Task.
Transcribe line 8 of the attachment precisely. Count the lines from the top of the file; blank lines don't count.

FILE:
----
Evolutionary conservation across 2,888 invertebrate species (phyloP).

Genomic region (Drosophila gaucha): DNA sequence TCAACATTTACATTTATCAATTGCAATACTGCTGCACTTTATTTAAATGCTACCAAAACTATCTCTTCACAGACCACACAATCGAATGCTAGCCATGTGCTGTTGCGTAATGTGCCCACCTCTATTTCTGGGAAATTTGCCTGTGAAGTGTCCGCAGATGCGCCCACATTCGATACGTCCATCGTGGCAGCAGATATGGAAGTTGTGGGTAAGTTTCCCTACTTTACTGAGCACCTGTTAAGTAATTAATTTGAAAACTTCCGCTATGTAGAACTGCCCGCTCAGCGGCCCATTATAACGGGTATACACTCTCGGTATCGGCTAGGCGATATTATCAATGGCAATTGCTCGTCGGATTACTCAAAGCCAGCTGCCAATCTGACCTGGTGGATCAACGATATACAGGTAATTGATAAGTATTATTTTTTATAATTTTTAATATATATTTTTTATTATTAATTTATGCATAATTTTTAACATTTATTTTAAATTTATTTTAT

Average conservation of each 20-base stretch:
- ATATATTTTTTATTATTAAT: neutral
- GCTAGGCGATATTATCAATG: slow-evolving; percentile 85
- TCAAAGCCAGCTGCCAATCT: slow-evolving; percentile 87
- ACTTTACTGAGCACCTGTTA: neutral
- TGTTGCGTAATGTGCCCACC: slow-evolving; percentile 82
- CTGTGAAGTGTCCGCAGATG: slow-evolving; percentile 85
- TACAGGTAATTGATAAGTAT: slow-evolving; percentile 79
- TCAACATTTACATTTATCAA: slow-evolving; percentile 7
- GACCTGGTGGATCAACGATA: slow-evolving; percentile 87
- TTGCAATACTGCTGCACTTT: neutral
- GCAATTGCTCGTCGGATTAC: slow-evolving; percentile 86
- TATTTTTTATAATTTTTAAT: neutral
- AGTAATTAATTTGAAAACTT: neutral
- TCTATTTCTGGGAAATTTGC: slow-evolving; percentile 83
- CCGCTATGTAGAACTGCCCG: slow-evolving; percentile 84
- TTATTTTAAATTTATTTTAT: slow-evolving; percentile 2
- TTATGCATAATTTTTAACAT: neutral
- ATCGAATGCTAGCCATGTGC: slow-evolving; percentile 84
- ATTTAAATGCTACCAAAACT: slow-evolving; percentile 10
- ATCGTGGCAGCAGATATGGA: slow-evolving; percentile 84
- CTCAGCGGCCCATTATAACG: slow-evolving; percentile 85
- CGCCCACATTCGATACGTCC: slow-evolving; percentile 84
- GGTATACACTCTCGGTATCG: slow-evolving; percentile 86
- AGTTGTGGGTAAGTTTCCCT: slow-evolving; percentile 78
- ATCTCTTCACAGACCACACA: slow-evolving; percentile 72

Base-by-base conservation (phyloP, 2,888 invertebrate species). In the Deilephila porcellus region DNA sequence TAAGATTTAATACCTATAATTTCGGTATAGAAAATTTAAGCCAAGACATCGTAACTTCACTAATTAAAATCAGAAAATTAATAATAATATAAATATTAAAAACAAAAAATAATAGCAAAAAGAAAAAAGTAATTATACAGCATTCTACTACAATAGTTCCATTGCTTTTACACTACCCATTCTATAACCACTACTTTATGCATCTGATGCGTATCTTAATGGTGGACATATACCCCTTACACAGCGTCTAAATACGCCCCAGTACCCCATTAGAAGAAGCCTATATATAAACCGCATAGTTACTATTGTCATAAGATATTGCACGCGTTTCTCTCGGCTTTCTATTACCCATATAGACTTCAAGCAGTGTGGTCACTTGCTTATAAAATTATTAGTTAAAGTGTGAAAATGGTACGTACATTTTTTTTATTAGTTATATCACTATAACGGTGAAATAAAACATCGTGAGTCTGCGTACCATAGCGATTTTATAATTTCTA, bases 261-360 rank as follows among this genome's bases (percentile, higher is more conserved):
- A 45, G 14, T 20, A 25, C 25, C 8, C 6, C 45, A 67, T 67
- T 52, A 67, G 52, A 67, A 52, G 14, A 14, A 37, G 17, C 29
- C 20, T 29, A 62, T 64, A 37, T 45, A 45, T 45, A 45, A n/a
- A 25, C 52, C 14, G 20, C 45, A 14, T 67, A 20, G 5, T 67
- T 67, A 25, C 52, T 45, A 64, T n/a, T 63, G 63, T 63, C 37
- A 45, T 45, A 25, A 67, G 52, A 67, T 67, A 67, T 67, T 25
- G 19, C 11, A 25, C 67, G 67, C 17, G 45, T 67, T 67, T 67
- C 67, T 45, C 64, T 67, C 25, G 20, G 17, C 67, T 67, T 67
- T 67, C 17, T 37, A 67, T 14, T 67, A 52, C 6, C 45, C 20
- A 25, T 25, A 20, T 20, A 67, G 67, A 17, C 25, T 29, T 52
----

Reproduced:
- TGTTGCGTAATGTGCCCACC: slow-evolving; percentile 82